But I’ve long believed news media screws up discussion of abortion the same way. We’re told there are two “extremist” views, pro- and anti. But what is the “pro” extreme view? I know of no reproductive rights organization that advocates elective third-trimester abortion, for example. Reproductive rights organizations have been fighting to maintain Roe v. Wade, which allows states to ban abortions after the 23rd week gestation (earliest possible viability; late second trimester) as long as exceptions are made for life and health of the mother. That’s extreme? Extremists on the other side not only want to eliminate the “health” exception. They’re not crazy about the “life,” “rape,” and “incest” exceptions, either. And don’t get them started on birth control.

I could be wrong, but I suspect the enormous majority of pro-choice people would accept some kind of legal gestational limit on elective abortion as long as it wasn’t set absurdly early and as long as physicians are allowed a decent amount of discretion for deciding what constitutes a legitimate medical reason for a non-elective abortion. In fact, I think a big whopping majority of the American electorate would accept that compromise. The Fetus People, on the other hand, will not rest until they achieve a total ban on abortions, no matter what voters want.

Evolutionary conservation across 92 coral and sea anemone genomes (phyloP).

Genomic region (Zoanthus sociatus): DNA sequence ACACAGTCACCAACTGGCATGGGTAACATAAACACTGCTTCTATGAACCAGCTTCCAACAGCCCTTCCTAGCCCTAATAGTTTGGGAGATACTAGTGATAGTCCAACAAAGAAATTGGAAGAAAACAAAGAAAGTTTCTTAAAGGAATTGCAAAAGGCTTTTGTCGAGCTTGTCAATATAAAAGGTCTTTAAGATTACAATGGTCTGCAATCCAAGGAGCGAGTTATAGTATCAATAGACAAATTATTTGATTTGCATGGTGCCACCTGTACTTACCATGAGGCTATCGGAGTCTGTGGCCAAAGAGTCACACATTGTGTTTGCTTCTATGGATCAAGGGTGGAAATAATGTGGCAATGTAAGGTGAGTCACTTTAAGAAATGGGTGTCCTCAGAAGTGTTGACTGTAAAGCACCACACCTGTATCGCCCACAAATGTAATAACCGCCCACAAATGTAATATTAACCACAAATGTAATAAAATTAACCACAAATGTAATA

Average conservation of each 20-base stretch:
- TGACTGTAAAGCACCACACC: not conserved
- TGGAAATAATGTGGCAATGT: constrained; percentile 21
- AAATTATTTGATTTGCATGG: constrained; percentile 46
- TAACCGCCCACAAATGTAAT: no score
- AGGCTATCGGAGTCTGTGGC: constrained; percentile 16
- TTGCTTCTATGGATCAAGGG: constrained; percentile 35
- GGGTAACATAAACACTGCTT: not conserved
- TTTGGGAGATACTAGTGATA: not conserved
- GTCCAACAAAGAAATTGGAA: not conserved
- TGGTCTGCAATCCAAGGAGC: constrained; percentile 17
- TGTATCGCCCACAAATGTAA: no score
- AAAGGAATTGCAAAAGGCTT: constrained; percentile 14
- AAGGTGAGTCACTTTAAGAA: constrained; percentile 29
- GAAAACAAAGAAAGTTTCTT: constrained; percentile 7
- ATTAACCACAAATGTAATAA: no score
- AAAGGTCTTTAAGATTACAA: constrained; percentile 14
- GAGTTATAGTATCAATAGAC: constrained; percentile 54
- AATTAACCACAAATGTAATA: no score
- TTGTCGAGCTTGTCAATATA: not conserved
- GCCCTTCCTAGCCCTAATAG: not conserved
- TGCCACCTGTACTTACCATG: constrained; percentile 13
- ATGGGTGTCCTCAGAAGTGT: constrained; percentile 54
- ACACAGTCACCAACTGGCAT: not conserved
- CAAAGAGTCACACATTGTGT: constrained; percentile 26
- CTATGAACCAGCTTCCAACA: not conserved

So who’s “extreme”? Seems to me the preponderance of the extremism is on one side.

I thought of dualities today when I read this column by Cathy Young:

Behind the political divide in America, there is also a religious divide.

The split is not just between people who believe and people who do not; it is between those who see religious faith as society’s foundation and those who see it as society’s bane.

I guess those of us who see it as neither society’s foundation nor society’s bane don’t count.

A look at recent best-selling books illustrates the divide. Ann Coulter’s “Godless: The Church of Liberalism” excoriates liberals for being, well, godless. Bill O’Reilly’s new tome, “Culture Warrior,” urges traditionalists to combat the evil influence of the “secular-progressives.” For the other side, there’s “Letter to a Christian Nation” by philosopher Sam Harris, who calls all religion “obscene” and “utterly repellent,” and “The God Delusion” by biologist Richard Dawkins, a tome whose title speaks for itself.